3,806

    Default

    Transferred to consolidate same topics.

    AC0T Junior Member posted January 31, 2003 01:31 AM

    Hello, I have a '84 1.9L DIGIJET with CA emissions.

    I just rebuilt the engine after 157k miles.
    Prior to the rebuilding I had some idling problems and poor gas milage (15 - 16 mph). I still have the problems now only worse.
    The engine always starts up easily, even in cold weather, but after it warms up and the Temp SensorII tells the ECM to slack off, it will hunt. And I don't mean 50 rpm hunt, I mean HUNT like 200 to 400 rpm, and generally run very rich over the driving range. Also when driving at city speeds it will occasionally buck (probable fuel shut off, but if I stomp on it and run up to hiway speeds it doesn't buck at all. It just doesn't have the pickup it used to have. (like it is running to rich) I checked all the FI components using my Bentley and everything checks out, with a few exceptions. Namely test #3 on the throttle valve switch, 24.33. When I operate the throttle valve switch by hand and slowly accelerate, the engine speed accelerates smoothly. This is just the opposite of what it should be. In fact, these conditions are reversed. It surges at normal warm idle and runs smoothly with the switch held closed and engine speed over 1500?? I then checked all the wiring back to the ECU plug and it was fine. I cut off and replace all the ground lugs and the lugs on the throttle valve and enrichment switches. No change

    So I bit the bullet and ordered a new "improved" ECU from the Bus Depot (025 90621E)
    After installing it I had a new problem. The engine would run for about 20 or 30 seconds, shut down and would not start up again. I found that if I turned the ignition off for 5 or 10 min. it would start up again, but again shut down after a few seconds. I found that after it stop running that I had spark but no fuel. I pulled the injectors off one bank and cranked it to be sure. Yep, no fuel. This new and improved ECU is shutting of my injectors. I reinstalled the old ECU and it fired right up and after it warmed up went right back to its shurging. I think this new ECU doesn't like the CA emissions?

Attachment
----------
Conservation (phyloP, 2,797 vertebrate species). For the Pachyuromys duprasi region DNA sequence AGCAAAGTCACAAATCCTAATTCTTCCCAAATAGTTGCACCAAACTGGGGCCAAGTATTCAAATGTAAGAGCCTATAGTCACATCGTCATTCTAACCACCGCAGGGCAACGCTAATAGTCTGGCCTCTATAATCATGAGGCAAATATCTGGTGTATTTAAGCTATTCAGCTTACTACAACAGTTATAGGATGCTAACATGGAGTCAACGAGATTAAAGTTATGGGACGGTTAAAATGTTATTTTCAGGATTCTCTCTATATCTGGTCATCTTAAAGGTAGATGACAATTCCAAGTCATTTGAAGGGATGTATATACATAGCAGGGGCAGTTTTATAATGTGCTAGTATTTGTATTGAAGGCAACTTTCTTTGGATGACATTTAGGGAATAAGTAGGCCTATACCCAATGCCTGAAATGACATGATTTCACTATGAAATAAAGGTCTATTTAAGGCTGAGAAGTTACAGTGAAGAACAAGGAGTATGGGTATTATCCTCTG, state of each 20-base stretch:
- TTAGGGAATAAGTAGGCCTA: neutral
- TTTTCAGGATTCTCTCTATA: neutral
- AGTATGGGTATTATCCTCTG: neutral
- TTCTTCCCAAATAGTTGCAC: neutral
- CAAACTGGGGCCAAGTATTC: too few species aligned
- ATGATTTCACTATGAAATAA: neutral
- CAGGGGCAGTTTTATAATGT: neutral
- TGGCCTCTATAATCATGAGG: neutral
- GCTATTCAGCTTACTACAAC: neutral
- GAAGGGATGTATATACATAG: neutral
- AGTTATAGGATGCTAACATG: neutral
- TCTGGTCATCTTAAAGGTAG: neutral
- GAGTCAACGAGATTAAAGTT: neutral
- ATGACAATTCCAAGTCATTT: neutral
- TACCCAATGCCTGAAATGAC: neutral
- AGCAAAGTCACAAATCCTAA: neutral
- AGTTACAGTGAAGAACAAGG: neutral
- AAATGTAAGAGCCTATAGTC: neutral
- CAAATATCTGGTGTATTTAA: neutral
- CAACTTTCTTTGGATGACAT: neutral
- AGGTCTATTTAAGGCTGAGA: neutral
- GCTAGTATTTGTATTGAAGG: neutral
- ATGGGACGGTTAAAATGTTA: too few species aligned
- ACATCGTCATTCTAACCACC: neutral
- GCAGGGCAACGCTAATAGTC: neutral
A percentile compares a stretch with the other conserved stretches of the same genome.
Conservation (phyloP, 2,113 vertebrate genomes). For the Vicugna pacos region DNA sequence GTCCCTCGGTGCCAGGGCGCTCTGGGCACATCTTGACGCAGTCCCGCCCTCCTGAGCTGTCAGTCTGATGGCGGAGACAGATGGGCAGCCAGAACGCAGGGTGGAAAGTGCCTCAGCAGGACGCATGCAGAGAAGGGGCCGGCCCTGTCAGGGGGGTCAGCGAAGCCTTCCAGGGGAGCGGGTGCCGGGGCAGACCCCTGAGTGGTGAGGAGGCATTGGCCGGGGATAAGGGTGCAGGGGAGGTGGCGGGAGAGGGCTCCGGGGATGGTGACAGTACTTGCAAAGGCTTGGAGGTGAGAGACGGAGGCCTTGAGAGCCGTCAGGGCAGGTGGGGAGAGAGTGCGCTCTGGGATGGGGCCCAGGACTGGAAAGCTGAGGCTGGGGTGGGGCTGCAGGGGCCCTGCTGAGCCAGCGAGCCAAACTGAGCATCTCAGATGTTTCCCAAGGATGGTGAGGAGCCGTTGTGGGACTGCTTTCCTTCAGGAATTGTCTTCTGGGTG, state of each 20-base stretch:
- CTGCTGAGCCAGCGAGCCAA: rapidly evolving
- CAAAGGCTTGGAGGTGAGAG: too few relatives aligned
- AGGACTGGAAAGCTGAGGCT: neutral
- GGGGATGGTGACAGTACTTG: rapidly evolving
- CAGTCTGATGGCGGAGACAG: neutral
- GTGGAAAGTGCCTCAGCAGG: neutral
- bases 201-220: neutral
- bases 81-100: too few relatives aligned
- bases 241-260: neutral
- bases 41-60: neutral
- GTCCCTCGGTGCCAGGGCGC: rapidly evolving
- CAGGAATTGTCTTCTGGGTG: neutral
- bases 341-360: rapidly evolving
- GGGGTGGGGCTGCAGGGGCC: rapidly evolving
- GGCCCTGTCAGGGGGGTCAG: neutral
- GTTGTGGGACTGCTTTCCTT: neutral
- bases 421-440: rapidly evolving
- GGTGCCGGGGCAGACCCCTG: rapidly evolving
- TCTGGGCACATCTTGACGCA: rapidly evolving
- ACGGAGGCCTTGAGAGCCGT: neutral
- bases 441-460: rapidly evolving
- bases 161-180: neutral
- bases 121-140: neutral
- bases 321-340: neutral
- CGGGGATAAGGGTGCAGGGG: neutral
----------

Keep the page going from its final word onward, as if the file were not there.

I guess my question is... What components comprise the CA emission system. How do they differ from the rest of the world and can I get rid of them??

    Thanks for your patience and sorry for the dissertation.

  7. #16
    Join Date
    May 2000
    Location
    Raleigh, NC USA
    Posts
    3,806

    Default

    Some possiblities:

    1. Excessive hunt can be caused by failure of the O sensor or its circuit and function to the ECU. O sensors have their own topic in this forum.

    2. That you can get past the bucking by full throttle may indicate a failure/misadjustment of the Idle/Full throttle switch. They have their own topic in this forum. Note there is a difference in Digijet versions per pg. 24.23 of the Bentley. Later models have throttle body with 1 switch.

    3. "New & Improved?" Says who? Go to your VW dealer and find the proper, current ECU for your CA vehicle on his fiche. A lot of aftermarket discount vendors buy whatever is cheapest and might work. I'd be surprised if VW and Bosch got together and designed a new & improved just for the CA market of a 19 year old vehicle. 025 90621E is not a valid VW number. Have you read the "Bus Depot" topic under PARTS? Ken Willard at Van-Again (PARTS forum) seems to have one of the better grasps of FI, ECU's, etc. Although he & I disagree on some facets of Vanagon Syndrome (not applicable to Digijet), I've found most of his advice pretty well right on. He carries one of the better selections of FI electronics.

    4. There are "Fuel Mileage" & "Surgin" topics in this forum that may provide some clues.

    5. By the time of advanced FI systems, the differences in CA and 49 are minimal. CA required 30K plugs so VW went to heavy-duty in all. Quite probably is a difference in ECU's as they program the entire engine management system. Many of CA's EPA differences are in evaporative and other emmissions, not necessarily the running electronics. Again (GUIDELINE #8!!) your dealer can be your best friend, just ask to look for the parts that are different in the CA version. In reality, you will probably be better staying with the CA version -- they differences aren't significant and you retain originality, and thus diagnostic continuity & parts compatibility.